Mathematics for elementary Teachers provides background for
teaching contemporary mathematics in the elementary school.
The use of mathematics manipulatives for modeling the basic
operations is emphasized. Set theory; numeration; number
bases; prime and composite numbers; greatest common factors;
least common multiples; and the systems of whole numbers,
integers, and rational numbers are included.

MATH 1140 Liberal Arts Mathematics

Credits: 3

Prerequisites: Math 0971 with a grade of “C” or better, or
placement exam.

Liberal Arts Mathematics topics include problem solving and
critical thinking, sequences, consumer mathematics and financial
management, measurement, geometry, counting methods
and probability theory, and statistics.

MATH 1300 Trigonometry

Credits: 2

Prerequisites: MATH 1020 with a grade of “C” or better or
placement exam.

In Trigonometry, the students study right triangles, trigonometric
functions and their graphs, trigonometric identities, inverse
trigonometric functions and their graphs, trigonometric equations,
oblique triangles, the Law of Sines, the Law of Cosines,
complex numbers, DeMoivre’s Theorem, vectors, and polar
coordinates.

MATH 1501 Pre-Calculus

Credits: 5

Prerequisites: MATH 1020 with a grade of “C” or better or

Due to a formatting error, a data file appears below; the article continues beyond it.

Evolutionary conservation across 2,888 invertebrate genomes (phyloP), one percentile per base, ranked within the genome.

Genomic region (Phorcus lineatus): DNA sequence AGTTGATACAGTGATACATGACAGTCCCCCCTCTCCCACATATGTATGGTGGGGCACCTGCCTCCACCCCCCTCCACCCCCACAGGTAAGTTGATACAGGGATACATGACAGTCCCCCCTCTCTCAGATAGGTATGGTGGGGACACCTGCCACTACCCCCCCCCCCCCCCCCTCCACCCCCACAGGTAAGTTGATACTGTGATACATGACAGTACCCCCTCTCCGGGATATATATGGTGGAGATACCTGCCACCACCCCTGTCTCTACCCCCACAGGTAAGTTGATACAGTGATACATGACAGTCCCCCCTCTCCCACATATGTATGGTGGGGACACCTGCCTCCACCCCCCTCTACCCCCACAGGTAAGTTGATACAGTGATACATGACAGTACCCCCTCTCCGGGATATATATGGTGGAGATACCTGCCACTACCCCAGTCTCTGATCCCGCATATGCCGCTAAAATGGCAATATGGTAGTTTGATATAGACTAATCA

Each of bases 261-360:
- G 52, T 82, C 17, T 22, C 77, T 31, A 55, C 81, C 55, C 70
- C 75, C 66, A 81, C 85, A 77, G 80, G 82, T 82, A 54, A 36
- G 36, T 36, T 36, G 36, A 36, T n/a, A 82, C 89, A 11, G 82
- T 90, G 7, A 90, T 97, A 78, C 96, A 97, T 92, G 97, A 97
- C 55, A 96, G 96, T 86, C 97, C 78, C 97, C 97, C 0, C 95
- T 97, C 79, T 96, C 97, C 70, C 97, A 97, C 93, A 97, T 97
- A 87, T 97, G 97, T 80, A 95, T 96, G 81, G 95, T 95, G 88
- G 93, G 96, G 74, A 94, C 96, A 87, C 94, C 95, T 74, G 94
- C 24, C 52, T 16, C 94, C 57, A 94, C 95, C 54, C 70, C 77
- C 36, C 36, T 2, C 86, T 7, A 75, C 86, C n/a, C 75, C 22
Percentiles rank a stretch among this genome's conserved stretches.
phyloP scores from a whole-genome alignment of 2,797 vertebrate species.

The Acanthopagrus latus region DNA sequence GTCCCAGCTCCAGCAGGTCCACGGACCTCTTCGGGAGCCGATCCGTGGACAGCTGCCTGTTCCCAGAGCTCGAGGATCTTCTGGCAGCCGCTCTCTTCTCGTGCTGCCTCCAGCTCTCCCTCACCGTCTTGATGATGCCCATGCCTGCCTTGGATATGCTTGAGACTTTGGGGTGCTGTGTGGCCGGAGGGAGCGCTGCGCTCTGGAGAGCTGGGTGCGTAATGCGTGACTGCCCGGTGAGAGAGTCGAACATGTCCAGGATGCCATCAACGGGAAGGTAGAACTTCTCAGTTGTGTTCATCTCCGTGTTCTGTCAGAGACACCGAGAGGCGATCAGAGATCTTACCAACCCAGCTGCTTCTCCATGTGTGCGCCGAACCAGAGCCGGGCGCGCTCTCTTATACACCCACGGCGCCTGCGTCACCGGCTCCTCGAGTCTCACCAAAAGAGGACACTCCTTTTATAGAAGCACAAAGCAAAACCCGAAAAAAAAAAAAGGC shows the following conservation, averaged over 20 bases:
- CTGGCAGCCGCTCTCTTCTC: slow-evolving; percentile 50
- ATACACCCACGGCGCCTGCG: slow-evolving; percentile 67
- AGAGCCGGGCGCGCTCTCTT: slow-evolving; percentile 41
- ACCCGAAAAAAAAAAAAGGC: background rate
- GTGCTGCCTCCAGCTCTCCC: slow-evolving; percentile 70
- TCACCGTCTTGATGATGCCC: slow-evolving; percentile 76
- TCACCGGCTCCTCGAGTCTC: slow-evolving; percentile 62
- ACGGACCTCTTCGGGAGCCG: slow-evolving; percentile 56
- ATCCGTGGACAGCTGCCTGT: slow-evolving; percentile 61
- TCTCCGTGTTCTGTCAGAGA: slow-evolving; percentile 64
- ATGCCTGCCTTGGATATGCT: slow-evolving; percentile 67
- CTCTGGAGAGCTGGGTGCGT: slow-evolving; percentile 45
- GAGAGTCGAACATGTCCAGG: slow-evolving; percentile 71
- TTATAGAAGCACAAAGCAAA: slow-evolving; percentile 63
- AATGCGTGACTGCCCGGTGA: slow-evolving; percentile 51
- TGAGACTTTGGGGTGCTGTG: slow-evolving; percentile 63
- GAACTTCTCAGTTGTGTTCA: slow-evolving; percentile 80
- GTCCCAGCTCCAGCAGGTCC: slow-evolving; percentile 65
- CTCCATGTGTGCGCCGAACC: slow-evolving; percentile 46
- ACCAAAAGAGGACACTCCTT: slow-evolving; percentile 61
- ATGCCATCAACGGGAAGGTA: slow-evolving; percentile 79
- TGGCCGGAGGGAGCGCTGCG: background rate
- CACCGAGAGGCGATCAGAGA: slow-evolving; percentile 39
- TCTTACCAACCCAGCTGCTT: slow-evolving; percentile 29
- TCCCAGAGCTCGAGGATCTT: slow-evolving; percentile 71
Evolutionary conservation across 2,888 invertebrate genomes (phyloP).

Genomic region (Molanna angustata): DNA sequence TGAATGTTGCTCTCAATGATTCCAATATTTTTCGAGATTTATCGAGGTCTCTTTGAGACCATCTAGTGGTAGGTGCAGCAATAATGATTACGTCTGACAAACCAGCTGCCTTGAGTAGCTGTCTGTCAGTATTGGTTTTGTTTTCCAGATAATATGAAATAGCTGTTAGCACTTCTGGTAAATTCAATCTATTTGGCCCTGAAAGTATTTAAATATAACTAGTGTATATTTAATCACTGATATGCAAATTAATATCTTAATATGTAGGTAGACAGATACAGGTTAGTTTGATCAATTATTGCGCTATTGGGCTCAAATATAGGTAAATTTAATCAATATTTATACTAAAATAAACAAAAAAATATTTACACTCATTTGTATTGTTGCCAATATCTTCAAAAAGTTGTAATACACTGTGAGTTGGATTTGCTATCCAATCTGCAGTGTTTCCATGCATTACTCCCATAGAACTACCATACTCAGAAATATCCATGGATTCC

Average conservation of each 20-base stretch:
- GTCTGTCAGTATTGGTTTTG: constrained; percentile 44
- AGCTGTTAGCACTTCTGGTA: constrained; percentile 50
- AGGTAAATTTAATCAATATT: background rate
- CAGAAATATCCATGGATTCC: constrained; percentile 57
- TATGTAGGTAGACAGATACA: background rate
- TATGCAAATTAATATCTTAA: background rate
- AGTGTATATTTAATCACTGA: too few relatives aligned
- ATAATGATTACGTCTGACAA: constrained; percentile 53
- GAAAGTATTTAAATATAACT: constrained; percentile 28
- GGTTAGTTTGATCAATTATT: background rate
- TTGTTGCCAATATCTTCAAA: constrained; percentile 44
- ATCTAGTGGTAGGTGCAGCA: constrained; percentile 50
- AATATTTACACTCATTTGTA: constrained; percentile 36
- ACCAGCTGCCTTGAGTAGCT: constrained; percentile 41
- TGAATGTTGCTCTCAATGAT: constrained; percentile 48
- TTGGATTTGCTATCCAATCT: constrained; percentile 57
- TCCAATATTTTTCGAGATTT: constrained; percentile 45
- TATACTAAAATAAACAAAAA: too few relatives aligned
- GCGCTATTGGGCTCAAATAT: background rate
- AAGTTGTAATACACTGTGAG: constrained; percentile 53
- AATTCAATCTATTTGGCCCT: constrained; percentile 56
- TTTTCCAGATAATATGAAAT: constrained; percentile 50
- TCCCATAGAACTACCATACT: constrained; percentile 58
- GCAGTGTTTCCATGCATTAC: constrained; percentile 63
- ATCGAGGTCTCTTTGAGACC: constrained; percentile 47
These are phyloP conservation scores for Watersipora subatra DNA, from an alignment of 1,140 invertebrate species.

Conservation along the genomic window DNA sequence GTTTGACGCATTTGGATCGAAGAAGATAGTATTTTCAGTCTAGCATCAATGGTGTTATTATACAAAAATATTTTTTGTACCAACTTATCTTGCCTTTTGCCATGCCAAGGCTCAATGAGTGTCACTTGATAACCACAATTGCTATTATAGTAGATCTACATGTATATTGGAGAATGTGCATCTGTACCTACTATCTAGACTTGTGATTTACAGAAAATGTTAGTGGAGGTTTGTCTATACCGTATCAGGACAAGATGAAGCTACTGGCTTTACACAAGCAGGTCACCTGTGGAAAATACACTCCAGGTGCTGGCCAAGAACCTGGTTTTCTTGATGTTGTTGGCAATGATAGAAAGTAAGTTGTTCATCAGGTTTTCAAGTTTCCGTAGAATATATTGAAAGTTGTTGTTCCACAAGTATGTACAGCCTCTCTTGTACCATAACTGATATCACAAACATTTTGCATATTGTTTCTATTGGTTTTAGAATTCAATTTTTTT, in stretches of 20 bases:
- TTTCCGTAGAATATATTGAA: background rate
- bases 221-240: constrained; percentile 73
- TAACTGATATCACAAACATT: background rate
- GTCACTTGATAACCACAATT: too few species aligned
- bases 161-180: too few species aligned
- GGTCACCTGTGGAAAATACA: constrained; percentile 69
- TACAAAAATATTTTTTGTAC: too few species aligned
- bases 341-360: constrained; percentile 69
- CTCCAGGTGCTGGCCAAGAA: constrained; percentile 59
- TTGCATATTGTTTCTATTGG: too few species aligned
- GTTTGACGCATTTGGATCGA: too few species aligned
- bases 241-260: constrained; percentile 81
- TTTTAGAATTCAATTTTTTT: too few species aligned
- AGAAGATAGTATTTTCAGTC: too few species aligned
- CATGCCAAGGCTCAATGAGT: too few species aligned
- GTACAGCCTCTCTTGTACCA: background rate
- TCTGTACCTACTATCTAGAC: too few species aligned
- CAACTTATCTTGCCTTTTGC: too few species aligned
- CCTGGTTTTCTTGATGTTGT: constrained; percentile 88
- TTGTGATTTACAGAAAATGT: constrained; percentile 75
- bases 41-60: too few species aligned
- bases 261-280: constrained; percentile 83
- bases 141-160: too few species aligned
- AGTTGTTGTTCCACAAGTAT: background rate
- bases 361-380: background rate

placement exam.

Pre-Calculus students study basic concepts of algebra, graphs,
zeros and solutions of functions and equations, inequalities,
polynomial and rational functions, exponential and logarithmic
functions, the trigonometric functions, trigonometric identities,
trigonometric equations, inverse functions, systems of equations
and matrices, conic sections, and the use of graphing calculators.
The course emphasizes the skills and concepts
necessary in Calculus.

MATH 2010 Statistics

Credits: 4

Prerequisites: A grade of C or better in MATH 1020.

Statistics is a course designed to study descriptive statistics,
probability, probability distributions, the normal distribution,
sampling distributions, the central limit theorem, hypothesis
testing, analysis of variance, correlation analysis, regression
analysis, multiple regression analysis, chi-square distributions,
nonparametric hypothesis testing, and quality charting. A statistical
software package will be used by the student.

MATH 2101 Calculus 1

Credits: 5

Prerequisites: Math 1040 with a grade of “C” or better and
MATH 1300 with a grade of “C” or better; or MATH 1501 with a
grade of “C” or better; or placement exam.

Calculus 1 covers rates of change, limits, vertical asymptotes,
continuity, tangents, basic derivatives, differentiation rules, the
derivative as a rate of change, derivatives of trigonometric functions,
the chain rule, parametric equations, implicit differentiation,